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Textiles: What Will Be Trending in 2019?

Costs, fabrics, processing … interesting things are afoot in textiles for the coming year

CHICAGO — There are many factors that laundry and linen services must take into account when looking at their business strategies.

Textiles are at the top of the list. More specifically, what will impact the cost of textiles and how they are processed? 

American Laundry News contacted several experts to get their insight into what will impact textiles in 2019.

“[The year] 2019 will prove to be an interesting, yet challenging, year for the textile industry, including laundry/linen service providers,” says Steve Kallenbach, director of market solutions for Los Angeles-based textile provider ADI American Dawn


The current trend of higher duties toward China-based imports will be at the forefront of textiles, depending on which textiles are impacted, Kallenbach says—especially as duties are projected to continue and increase. 

He says that U.S.-based mills/distributors are already working on contingency plans to move imports from China to other, more tariff-friendly nations. That process will likely take more than a year to reposition in other countries. At that point, it will take a number of months for the supply chain to catch up. 

“Be prepared for some interruption of core goods for 2019 business year,” he says. 

One of the biggest market impacts will likely be in healthcare, according to Kallenbach, as a lot of U.S. gowns and scrubs are currently made in China.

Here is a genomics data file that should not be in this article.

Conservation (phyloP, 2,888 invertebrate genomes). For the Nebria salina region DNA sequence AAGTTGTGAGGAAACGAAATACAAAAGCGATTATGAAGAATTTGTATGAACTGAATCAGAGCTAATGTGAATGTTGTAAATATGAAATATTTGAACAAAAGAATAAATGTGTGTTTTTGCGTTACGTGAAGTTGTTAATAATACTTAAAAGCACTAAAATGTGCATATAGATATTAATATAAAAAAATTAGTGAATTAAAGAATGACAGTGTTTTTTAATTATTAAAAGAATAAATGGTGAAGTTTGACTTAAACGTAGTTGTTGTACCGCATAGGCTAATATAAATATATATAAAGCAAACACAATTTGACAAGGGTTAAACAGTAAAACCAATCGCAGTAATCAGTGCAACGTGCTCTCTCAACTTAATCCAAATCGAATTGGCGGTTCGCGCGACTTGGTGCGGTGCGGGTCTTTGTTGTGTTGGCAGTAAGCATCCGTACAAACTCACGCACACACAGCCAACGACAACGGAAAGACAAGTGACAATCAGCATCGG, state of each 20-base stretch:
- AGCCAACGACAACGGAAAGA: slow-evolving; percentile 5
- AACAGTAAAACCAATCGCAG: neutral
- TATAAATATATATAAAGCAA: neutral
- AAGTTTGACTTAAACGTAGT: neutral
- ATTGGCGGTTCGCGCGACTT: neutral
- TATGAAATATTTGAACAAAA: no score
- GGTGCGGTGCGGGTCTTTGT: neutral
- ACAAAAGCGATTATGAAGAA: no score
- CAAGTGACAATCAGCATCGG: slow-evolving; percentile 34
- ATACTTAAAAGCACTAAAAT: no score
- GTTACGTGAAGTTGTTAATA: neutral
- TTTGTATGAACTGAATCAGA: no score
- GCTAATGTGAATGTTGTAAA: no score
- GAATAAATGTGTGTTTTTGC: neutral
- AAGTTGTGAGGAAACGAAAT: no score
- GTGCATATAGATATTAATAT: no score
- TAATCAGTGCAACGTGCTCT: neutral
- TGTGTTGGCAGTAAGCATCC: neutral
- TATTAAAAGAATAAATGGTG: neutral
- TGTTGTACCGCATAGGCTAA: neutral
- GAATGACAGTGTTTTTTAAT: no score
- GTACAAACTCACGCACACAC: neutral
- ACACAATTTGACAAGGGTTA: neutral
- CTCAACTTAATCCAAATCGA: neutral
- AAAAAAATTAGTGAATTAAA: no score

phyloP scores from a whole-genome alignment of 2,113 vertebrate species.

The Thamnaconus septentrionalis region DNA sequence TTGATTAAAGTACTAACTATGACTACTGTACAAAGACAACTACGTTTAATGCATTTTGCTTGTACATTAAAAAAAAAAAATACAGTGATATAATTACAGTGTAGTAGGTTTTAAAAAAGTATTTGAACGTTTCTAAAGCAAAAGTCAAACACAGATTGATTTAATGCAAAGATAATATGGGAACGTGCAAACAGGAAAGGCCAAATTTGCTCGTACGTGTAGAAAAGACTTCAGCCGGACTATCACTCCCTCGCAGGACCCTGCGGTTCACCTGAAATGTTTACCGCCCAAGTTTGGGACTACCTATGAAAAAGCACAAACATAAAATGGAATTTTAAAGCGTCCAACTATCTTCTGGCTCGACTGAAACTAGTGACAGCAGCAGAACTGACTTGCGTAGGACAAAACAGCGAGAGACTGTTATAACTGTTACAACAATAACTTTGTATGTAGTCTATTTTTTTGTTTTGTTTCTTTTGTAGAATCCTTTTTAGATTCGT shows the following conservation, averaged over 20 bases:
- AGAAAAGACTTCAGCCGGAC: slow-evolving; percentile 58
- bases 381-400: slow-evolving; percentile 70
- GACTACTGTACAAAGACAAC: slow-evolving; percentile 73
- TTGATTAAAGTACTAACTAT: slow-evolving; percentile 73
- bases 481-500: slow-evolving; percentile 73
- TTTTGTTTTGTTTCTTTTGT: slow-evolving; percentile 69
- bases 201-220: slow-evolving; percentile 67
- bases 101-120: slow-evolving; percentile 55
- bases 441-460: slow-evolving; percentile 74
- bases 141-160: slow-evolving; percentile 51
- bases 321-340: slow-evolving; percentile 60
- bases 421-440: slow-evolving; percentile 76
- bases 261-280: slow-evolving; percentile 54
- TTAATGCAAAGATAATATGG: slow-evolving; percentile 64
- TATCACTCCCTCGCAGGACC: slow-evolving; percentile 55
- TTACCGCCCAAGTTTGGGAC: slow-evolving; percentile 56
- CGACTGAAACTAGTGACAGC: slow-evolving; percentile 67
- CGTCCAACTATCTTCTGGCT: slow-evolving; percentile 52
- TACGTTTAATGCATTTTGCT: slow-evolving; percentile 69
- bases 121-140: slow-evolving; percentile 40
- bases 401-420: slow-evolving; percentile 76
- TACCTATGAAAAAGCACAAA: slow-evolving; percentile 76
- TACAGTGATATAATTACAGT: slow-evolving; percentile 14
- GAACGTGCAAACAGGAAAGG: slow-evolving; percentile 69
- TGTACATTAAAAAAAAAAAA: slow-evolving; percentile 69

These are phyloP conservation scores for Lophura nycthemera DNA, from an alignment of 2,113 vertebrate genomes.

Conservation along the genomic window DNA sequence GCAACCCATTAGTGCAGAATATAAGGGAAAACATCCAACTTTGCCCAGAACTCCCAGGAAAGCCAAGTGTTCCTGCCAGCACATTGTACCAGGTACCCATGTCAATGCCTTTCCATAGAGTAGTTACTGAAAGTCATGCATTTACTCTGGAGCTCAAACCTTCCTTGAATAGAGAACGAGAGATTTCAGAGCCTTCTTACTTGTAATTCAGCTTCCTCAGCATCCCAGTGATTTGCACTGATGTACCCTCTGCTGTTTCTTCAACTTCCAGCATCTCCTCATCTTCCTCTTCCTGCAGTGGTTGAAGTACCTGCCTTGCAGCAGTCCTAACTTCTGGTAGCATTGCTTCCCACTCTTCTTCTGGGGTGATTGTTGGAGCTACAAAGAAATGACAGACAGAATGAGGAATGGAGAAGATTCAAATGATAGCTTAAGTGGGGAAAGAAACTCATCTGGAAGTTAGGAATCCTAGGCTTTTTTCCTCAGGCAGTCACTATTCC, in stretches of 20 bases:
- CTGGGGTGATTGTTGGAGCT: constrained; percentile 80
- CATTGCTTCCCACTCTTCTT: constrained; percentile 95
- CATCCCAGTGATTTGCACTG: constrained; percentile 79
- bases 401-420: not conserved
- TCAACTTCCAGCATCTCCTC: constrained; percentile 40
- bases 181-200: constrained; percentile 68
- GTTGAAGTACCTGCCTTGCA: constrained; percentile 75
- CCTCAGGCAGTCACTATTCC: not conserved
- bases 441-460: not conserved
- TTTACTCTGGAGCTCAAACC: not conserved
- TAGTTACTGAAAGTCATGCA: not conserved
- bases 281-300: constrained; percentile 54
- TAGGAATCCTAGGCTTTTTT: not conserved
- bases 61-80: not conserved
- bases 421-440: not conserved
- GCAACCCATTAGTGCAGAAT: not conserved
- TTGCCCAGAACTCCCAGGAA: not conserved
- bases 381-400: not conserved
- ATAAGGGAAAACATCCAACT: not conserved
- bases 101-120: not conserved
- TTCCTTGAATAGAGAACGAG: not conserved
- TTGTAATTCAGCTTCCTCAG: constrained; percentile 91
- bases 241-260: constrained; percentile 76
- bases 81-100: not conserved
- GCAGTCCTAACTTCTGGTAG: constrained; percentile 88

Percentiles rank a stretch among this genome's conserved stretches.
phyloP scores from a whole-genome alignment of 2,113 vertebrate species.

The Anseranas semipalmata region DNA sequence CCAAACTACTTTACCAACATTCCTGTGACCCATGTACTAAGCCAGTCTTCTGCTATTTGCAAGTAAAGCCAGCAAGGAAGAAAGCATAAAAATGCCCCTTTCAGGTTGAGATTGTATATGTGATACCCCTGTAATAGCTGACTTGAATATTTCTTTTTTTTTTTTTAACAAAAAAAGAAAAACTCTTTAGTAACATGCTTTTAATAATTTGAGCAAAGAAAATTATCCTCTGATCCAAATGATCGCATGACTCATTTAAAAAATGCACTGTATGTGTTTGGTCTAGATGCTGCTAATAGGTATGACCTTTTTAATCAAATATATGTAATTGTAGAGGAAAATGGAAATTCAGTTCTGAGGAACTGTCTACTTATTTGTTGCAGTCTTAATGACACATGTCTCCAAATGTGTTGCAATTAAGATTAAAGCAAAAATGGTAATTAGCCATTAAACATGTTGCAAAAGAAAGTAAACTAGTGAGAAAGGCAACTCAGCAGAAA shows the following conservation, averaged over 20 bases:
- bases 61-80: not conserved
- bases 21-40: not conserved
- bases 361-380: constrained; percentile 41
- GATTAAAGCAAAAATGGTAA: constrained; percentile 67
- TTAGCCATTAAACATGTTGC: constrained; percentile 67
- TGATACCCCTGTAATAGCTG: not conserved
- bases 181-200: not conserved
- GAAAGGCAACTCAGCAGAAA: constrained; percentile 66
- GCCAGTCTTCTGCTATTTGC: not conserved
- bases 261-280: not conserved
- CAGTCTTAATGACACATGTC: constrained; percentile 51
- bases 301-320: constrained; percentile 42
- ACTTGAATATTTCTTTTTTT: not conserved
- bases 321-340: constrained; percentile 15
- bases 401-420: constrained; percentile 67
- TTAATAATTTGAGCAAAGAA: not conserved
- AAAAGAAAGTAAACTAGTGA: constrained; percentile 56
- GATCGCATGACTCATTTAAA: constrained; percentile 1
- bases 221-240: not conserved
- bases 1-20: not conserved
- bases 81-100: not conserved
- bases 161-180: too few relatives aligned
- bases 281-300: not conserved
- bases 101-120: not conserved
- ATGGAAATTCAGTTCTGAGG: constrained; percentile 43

“We do expect the biggest growth to be in the healthcare markets, as more OPLs and co-ops move toward outsourcing to our industry,” he says. “This U.S. economy continues to be bright, and healthcare continues to expand, especially in the non-acute and sub-acute segments.” 

Additionally, he sees more growth in microfiber cleaning products, as healthcare organizations continue to try to ward off hospital-acquired infections (HAI), and the responsibility (per government mandate) to pay for that medical fix, if it happens.  

Kallenbach says uniforms and image apparel are always a good bet, as they have expanded for decades. In non-image uniforms, the hazard analysis and critical control points (HACCP) market (food safety) is growing by leaps and bounds. All cover apparel (lab coats, frocks, wraps) are continuing to grow in the uniform market. 

Finally, he says that there will always be new fabrics introduced, which have to be proven to industrially launderable (IL). 

“At present, our industry is focused on 100% spun polyester—especially in cover garments,” Kallenbach says. “We see many new primary garment fabrics and colors being used in the market, but ADI doesn’t make many primary garments, and can’t speak to that specific garment area.” 

Lenore Law, owner of California Textiles, a source of linens, towels, sheets and more, also sees textile changes coming as a result of the tariffs levied by the administration this year. 

“I’m seeing companies are very open to pay a bit more now for USA-manufactured product when the company offers a better quality,” she says. 

Law goes on to say that companies care about the countries who trade with textile suppliers, and so a blend of import and domestic works very well in today’s market.